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I'm looking for other ideas for motors. It seems like "back in the day" people used to use whatever surplus motors they could get their hands on for a good price. My application would be for a beach cruiser bike or a Honda Trail 90 (small motorcycle), or maybe a homebuilt minibike. To start off, would any car, truck, or such starter motor work well?

Thanks,
Kurt
 

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would any car, truck, or such starter motor work well?

Thanks,
Kurt
Would it work? Yes.
Would it work well? No.

Starter motors are designed to operate for a few seconds at a time. They generally don't have bearings, only bushes that are not suitable for high speed for any length of time.
They are also not designed to get hot, as their duty cycle is so low, and so running one will probably overheat it.

You best bet for finding motors is to look for motors that are actually used to run in a similar way to that needed in an EV.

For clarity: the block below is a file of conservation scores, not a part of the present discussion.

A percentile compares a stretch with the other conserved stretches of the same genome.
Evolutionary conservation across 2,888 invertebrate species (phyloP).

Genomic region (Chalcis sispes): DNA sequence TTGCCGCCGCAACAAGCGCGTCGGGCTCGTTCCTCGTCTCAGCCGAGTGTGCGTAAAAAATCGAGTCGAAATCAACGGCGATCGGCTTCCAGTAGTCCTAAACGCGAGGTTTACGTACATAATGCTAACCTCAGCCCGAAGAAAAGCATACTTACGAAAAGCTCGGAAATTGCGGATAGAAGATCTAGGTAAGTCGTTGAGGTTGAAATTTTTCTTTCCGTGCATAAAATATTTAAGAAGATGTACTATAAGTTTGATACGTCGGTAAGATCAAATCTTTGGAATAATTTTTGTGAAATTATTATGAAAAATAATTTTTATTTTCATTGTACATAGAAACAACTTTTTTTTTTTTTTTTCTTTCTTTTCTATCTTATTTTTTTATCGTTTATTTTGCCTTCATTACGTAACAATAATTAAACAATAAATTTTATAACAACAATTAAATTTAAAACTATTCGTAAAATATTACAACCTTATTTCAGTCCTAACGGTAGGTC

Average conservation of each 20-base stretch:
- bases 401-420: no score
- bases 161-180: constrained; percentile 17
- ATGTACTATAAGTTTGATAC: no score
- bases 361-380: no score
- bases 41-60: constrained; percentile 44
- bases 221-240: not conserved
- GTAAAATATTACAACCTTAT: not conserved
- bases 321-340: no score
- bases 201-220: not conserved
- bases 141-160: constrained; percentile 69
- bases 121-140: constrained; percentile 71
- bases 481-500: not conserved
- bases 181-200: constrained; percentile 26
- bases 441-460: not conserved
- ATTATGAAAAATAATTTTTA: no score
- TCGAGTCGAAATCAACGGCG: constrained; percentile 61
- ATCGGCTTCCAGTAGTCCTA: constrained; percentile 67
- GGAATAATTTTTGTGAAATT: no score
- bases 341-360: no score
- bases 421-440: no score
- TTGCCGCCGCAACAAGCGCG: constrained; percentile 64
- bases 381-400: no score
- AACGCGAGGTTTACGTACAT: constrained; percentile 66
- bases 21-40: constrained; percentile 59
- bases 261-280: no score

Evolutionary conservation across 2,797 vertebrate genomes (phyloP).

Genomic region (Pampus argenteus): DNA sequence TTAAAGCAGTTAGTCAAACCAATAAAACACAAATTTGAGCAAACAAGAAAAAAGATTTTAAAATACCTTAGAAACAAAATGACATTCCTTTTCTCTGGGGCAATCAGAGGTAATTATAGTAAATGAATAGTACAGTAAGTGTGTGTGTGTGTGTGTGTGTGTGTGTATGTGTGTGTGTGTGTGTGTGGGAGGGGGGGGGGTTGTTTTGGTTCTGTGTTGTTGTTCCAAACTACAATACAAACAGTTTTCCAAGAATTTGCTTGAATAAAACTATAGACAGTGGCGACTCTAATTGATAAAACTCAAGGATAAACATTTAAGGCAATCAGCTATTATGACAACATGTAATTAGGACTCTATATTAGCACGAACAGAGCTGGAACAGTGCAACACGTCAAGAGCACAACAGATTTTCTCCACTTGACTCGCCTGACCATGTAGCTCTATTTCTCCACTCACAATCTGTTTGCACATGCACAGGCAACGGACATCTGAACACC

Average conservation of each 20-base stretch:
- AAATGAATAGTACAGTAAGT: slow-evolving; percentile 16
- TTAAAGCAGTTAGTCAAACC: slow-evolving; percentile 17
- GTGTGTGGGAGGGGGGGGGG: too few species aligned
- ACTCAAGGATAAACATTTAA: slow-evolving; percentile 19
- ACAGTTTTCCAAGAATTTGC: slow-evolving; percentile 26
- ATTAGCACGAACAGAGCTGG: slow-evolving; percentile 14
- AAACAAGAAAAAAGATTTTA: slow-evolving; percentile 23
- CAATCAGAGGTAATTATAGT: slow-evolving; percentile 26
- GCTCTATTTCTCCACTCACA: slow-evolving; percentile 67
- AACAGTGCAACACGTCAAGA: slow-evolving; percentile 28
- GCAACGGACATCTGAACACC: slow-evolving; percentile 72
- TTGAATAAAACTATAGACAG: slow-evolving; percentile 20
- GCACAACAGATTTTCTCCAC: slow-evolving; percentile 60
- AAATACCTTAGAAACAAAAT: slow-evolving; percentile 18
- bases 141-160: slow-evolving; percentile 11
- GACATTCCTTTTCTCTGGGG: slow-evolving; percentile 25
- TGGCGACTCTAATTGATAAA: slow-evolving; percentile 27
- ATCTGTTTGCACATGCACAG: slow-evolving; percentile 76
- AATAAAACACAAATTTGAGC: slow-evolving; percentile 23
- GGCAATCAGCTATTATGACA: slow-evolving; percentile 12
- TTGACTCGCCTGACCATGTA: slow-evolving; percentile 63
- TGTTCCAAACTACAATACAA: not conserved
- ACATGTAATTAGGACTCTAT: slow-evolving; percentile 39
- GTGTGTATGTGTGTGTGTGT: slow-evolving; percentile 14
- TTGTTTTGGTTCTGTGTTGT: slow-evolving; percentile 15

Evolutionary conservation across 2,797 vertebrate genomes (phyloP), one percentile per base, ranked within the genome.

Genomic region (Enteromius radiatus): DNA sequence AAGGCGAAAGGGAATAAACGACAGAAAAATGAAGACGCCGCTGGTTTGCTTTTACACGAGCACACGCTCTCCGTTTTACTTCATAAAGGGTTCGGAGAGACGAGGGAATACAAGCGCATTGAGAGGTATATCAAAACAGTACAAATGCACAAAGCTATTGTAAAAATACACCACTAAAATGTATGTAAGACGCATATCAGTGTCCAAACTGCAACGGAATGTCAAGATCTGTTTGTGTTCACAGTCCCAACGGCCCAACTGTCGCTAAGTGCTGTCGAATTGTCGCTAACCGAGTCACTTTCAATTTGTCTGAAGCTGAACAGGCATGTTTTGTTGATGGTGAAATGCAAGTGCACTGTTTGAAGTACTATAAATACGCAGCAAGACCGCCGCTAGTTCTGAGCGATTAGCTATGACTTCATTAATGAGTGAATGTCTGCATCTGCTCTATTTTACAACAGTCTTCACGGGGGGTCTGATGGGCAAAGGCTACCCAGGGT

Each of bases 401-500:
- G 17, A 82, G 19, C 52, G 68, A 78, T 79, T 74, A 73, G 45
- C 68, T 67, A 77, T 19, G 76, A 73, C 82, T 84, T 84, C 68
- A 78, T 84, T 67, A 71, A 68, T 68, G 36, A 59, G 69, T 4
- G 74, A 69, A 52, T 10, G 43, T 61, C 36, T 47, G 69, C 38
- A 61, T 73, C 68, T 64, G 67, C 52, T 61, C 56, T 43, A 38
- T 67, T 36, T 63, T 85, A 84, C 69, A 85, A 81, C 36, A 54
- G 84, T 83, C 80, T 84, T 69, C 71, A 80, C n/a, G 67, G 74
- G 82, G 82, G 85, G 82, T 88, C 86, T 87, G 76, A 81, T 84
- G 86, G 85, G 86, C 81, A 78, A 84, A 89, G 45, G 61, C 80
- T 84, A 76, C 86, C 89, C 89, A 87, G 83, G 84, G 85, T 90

That is why forklift motors are the usual low budget source.
Mine is from a milk float but it is serving the same purpose.
 

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would any car, truck, or such starter motor work well?
Think about duty cycle. How often and for how long are you going to use the motor? And then the duty cycle of the application from which it came.

Starters, which are technically cranking motors, are designed to run intermittently, infrequently, for very brief periods at heavy overloads. In their intended applications, efficiency does not matter much at all, torque does.

So, in a nut shell, a cranking motor is a bad choice for EV propulsion. Overheating, low efficiency, noise, are an issue as well as bearings and output shafts as well as grounded frames.

But there are always exceptions to the rule. Some of those gear reduced cranking motors may not have all those issues, but they seem too small.